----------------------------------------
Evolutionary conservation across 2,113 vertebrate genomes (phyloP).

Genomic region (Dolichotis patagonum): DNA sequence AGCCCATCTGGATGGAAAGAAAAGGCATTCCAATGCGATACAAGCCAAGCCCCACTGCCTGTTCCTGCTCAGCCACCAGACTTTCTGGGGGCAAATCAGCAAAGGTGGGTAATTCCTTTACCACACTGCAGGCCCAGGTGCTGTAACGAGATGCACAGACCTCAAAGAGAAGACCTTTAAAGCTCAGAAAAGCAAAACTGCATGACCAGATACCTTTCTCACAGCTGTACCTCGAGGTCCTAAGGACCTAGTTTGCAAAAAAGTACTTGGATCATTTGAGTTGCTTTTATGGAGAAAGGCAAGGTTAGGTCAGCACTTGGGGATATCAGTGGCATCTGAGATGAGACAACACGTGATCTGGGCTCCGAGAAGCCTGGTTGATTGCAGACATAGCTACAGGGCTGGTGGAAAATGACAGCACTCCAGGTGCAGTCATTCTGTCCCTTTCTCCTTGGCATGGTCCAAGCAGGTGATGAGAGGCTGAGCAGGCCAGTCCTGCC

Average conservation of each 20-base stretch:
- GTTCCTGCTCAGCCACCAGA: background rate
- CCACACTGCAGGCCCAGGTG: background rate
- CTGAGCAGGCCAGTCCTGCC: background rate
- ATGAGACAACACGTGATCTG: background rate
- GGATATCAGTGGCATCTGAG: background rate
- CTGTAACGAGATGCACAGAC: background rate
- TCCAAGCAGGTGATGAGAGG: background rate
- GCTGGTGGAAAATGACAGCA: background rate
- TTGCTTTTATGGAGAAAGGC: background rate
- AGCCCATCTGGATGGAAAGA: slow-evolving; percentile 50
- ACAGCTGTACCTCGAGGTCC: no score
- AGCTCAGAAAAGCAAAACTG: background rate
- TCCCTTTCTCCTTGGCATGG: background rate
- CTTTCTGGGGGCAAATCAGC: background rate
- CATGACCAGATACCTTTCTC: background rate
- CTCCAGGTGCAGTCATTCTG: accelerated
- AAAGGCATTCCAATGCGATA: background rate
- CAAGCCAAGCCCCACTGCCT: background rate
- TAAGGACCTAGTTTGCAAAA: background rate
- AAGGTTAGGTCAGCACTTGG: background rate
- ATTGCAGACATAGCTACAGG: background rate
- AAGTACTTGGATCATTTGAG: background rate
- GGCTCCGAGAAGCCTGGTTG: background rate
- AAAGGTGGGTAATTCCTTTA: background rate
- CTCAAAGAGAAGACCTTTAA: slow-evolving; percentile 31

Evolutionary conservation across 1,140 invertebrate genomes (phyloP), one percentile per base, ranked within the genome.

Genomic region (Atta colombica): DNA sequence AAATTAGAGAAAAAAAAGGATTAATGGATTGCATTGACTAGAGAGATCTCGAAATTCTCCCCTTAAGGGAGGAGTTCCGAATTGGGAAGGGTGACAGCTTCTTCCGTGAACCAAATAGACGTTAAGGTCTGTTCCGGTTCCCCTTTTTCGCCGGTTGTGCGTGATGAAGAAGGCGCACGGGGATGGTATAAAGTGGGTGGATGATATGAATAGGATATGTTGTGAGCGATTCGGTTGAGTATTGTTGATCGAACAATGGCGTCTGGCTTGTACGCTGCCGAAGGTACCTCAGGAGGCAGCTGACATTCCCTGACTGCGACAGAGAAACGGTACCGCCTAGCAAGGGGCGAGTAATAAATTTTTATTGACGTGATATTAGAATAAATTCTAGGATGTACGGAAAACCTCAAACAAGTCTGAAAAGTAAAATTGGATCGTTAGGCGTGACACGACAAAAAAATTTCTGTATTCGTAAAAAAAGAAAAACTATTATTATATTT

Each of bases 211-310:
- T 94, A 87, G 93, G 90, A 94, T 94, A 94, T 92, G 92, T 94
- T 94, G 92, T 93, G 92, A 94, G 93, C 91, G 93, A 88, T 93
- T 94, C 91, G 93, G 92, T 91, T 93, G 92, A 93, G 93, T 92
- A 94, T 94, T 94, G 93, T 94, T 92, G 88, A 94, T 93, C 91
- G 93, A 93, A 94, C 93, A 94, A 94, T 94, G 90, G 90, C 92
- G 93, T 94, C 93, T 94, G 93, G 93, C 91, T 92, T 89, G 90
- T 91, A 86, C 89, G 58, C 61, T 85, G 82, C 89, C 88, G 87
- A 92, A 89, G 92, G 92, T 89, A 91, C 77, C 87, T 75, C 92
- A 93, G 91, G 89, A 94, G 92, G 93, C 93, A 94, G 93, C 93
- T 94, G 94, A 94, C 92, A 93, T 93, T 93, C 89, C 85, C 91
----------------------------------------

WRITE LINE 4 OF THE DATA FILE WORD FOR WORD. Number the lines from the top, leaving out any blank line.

- GTTCCTGCTCAGCCACCAGA: background rate